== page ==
Taxes

Even Jesus had a Tax Man

Taxes are due April 15. Courtesy Shutterstock

Taxes are due April 15. Courtesy Shutterstock

Feeling anxious about your tax liability as April 15 nears? The Bible has many references to taxes that will sound strangely relevant at this time of year — beginning with the story of David and Goliath.

Many remember a teenage boy offended by insults thrown by a giant foe against his nation and God himself, who volunteers to go into battle with a slingshot. But did you know that a tax incentive was part of his prize?

Visiting the battlefield, David learns: “The king will give great wealth to the man who kills (Goliath) and will exempt his family from taxes in Israel,” (1 Samuel 17:25).

Throughout Scripture, tax discussions mark many passages, as ancient men and women worried about how they would pay.

Feds Offer Atheists a Clergy Tax Break That They Don’t Want

Annie Laurie Gaylor, co-president of the Wisconsin-based Freedom from Religion F

Annie Laurie Gaylor, co-president of the Wisconsin-based Freedom from Religion Foundation. Photo via RNS.

The federal government wants to give Annie Laurie Gaylor a tax break for leading the Freedom from Religion Foundation.

But Gaylor, an outspoken atheist from Madison, Wisc., wants to stop them — and she’s asking a federal judge for help.

The standoff is the latest twist in a court battle over the parsonage exemption for clergy, a tax break that allows “ministers of the gospel” to claim part of their salary as a tax-free housing allowance.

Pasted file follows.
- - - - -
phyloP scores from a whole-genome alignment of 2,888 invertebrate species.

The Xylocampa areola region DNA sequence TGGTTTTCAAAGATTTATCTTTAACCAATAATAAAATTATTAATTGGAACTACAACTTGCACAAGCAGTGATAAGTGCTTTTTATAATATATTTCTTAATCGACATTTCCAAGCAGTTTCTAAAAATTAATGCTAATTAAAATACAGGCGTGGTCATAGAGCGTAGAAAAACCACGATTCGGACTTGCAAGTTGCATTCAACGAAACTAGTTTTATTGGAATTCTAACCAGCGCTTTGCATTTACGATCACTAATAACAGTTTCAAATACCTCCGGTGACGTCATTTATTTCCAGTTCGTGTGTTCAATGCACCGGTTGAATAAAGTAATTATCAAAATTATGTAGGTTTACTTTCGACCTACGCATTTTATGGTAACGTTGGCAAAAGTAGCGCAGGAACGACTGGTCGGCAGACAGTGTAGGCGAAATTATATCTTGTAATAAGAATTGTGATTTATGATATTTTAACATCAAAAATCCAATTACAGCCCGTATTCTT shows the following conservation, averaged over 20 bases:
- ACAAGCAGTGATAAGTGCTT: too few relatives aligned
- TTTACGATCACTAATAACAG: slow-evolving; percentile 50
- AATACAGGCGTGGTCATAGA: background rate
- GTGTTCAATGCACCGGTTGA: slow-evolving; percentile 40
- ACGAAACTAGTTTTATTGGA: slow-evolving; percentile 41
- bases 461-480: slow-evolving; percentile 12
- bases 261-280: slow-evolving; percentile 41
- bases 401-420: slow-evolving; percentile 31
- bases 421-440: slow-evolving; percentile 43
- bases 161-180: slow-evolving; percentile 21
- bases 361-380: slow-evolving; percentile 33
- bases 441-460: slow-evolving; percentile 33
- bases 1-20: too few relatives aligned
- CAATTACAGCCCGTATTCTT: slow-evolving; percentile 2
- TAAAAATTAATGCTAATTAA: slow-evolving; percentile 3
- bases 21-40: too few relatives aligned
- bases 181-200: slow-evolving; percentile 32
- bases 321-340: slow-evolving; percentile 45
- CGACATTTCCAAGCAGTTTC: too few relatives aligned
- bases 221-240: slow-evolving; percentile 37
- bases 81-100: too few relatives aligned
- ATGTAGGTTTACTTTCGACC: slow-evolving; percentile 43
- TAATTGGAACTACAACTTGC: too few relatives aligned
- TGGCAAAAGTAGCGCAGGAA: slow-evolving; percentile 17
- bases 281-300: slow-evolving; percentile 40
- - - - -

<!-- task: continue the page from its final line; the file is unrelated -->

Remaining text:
Tax or Fee? Pastors Push Back Against City’s ‘Annual Registration Fee’

American flag and church steeple, Bobkeenan Photography / Shutterstock.com

American flag and church steeple, Bobkeenan Photography / Shutterstock.com

At issue was a new $100 “annual registration fee” that the city imposed on churches and nonprofits. Most of the fee will go toward building safety and fire inspections, and $25 toward administration costs.

But East St. Louis pastors say Mayor Alvin Parks is playing a game of semantics, using the word “fee” where “tax” is more accurate.

They say they only learned about the new fee when they began receiving letters from the city, warning that the churches would be turned over to a collection agency if they didn’t pay. Nonpayment, the letter said, “may reflect negatively on your credit record, lien on property and other remedies that the State of Illinois allows.”

Those building new churches pay fees for licenses and permits, just like anyone else putting up a new structure. But churches and nonprofits don’t pay taxes.

Commission Suggests Ways to Keep Closer Eye on Lavish Ministries